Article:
Finally, the Lakers need to get back in transition — the Clippers have a lot of guys who can run. Gordon, DeAndre Jordan (who I like a lot, he could have a big year) and Griffin when healthy all can get out and go, and with Telfair running the second unit they could get good looks in transition. The Lakers need to get back.

Where you can watch: TNT has the game, with a 7:30 tip off after what should be an entertaining Celtics/Cavaliers tilt. (The best part of the first game will be watching some columnist from the losing city virtually write their city’s team off after a loss in the first game of a long season.) Hopefully TNT will give us a lot of ring ceremony, which starts at 7 (if TNT runs long is supposed to have a stream of the ceremony).

Game 5: Magic vs. Lakers
This year the TrueHoop Network has put together a book of NBA team previews, which you will hear more about soon. Due to book publishing deadlines, my first version of this was written in August, well before training camp opened, and had tight word counts to fit space.

What follows is a modified version of that printed preview — my views have evolved with what we have seen in training camp and preseason, and with your comments and the discussions here. Also, this is longer. Enjoy, then check out the list of other blogger previews for their teams below.


God, it is good to be hated again.

It’s an oddly comforting thing for Lakers fans when the entire world seems to be passionately wishing for your team to fail, hoping for an earthquake that will break off Los Angeles and dump it in the ocean so that they don’t have to hear about the Lakers again. When the Lakers are hated, you know they are good.

And they are good — very good. Not only did they win the NBA title, they brought back virtually every piece of that team, and made a move to bring in a unique talent (and personality) at another spot. On paper they should be a better team this year — Pau Gasol and Kobe Bryant are back to lead, with a more mature supporting cast.

But they also will be a different team.

Two things change the Lakers dynamic this year, meaning they will play at a little slower pace and likely be better on defense.

The first of those is Ron Artest, who will make the team different because he is, um, different. But forget the under/over on how many times Phil Jackson is asked a question that begins, “Ron Artest tweeted…” (the betting line is 225), he changes the Lakers on the court. He is a more physical defender, a guy who can slow down the big threes in the league like Paul Pierce or LeBron James (as much as anyone slows them). His offense within the triangle has been a pretty good fit through preseason, as Darius explains:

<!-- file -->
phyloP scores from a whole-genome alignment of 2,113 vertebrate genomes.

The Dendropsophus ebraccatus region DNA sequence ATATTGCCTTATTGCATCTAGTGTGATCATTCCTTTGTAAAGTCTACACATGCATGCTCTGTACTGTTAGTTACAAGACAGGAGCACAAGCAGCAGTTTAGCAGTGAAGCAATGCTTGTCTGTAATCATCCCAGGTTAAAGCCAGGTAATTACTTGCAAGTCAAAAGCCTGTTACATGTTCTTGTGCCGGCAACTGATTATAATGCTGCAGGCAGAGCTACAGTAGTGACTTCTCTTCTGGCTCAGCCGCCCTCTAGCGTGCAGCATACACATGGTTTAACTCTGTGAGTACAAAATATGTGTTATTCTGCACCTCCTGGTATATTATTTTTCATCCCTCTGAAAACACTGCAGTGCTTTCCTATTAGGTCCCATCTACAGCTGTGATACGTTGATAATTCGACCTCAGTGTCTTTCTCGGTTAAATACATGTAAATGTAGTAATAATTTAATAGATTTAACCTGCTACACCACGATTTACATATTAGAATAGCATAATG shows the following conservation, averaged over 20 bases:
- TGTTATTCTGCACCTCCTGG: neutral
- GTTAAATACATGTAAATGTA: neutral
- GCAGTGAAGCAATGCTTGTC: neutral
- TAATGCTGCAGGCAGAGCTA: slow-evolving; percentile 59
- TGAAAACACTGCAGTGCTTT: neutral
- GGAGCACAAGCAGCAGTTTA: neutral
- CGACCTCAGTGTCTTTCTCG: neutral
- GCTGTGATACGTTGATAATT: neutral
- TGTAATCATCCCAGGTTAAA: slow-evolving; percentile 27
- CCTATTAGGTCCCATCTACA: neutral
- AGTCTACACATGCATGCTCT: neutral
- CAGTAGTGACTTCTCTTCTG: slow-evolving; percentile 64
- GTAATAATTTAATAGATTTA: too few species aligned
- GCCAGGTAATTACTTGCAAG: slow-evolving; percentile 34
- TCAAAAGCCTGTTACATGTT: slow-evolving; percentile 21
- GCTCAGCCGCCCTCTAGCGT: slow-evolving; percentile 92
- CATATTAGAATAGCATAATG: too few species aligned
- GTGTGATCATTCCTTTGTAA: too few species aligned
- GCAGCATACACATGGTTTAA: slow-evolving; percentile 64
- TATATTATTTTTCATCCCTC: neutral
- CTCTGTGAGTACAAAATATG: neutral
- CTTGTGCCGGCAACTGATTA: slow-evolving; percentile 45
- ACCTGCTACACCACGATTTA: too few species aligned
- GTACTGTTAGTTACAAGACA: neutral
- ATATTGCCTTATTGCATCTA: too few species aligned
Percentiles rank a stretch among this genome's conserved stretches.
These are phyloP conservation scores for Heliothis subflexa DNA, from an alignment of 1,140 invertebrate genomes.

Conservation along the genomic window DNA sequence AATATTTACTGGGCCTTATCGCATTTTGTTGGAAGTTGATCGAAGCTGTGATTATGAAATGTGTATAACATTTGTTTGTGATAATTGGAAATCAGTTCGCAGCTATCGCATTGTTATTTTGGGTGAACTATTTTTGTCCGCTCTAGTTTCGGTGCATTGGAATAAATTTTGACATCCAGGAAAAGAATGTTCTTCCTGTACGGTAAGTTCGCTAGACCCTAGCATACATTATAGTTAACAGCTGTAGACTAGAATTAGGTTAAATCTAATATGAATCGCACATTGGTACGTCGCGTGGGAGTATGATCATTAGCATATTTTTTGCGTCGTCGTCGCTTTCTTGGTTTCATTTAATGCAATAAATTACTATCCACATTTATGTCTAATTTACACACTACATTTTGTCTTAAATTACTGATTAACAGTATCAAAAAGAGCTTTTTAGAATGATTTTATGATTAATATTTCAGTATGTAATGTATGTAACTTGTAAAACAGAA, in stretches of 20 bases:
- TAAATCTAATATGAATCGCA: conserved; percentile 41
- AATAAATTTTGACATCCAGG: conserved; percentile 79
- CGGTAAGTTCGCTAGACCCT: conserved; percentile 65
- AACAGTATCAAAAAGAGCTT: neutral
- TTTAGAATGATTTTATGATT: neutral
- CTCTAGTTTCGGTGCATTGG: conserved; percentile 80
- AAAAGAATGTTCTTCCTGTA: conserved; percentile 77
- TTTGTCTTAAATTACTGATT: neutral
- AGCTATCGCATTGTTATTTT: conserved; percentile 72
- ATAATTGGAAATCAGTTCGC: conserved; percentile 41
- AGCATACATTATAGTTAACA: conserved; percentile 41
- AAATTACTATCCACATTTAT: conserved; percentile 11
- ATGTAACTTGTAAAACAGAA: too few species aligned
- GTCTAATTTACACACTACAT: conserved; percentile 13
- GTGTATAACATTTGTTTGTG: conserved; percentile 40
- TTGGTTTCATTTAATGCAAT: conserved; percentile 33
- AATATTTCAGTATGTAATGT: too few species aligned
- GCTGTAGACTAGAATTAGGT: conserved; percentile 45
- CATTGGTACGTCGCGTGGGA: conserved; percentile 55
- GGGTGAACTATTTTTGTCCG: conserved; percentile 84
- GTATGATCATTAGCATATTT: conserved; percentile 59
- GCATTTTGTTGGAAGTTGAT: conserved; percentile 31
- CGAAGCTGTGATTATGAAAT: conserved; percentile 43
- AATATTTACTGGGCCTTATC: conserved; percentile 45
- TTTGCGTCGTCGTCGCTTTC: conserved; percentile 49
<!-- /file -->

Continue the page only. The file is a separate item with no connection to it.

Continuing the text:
I’ve described Artest as a souped-up Walton and I believe that even more now. He’s barely looking to shoot and he’s focused almost entirely on making plays for his teammates whenever he touches the ball on offense. But because he’s still such an offensive threat and so strong, he’s able to occupy defenders in a way that has been effective so far and allowed him to be a playmaker from the perimeter that we don’t have outside of Kobe and Odom (who is not nearly as controlled as Ron has shown so far).

That said, Artest will shoot (and likely at some points this year more than we would like). Artest shoots the three better than Ariza and is a beast down low, a dangerous combination in the Lakers offense. But Reed adds this note about comparing Ariza and Artest:

Ariza proved that, more than perhaps anyone on last year’s team but Kobe and Fisher, he is a winner; he is not scared of the big moment; he asserts himself to change the game when everything is on the line. That’s a rare and special quality. He clearly had Horry and Cassell’s role player killer instinct…. And that’s what this team really needs after Kobe and Gasol — talented players who rise up in big moments. We’ll see if Artest has it in him. He’s never been tested like that before.

The other big change will be having a healthy Andrew Bynum. (*knocking on wood*). So far in the preseason, Bynum has moved well and he has been devastatingly good — he is running the floor, beating the other big down and getting deep position on the block. Reed adds to that point.

Bynum looks to have regained his explosiveness. I think he’s going to be a man on a mission to prove himself, resulting in big numbers and lots of ball hogging. I won’t care about the latter so long as he doesn’t pout about sitting at the end of games and can keep his selfish tendencies on hold for the playoffs (like Kobe was able to when young). But I think he’s going to give himself an Antoine Walker in Boston level green light and just fire away whenever he has the slightest opportunity.

There will be other things to watch during the regular season (besides the one time a game — at least — when Kobe just makes your jaw drop to the floor like you’re in an old Tex Avery cartoon). Point guard is going to be one thing to follow. Derek Fisher is the starter, the guy who hits the big shots, but he is almost old enough to start for the Celtics. Jordan Farmar and Shannon Brown will get the chance to supplant him, but the question remains if one of them can step up and do it. Brown may be the crowd favorite — he is certainly the YouTube favorite with his dunks — but Farmar may have had the better overall preseason.

That said, what Ty Lawson did to the Lakers PGs (all three of them) in the last game is a reminder that this is a lurking issue. Somehow the Lakers need to find a way to defend quick point guards, or that will come back to bite them this season.

The ultimate keys to the Lakers are: 1) Kobe; 2) A front line that is long and versatile. Reed chimes in with this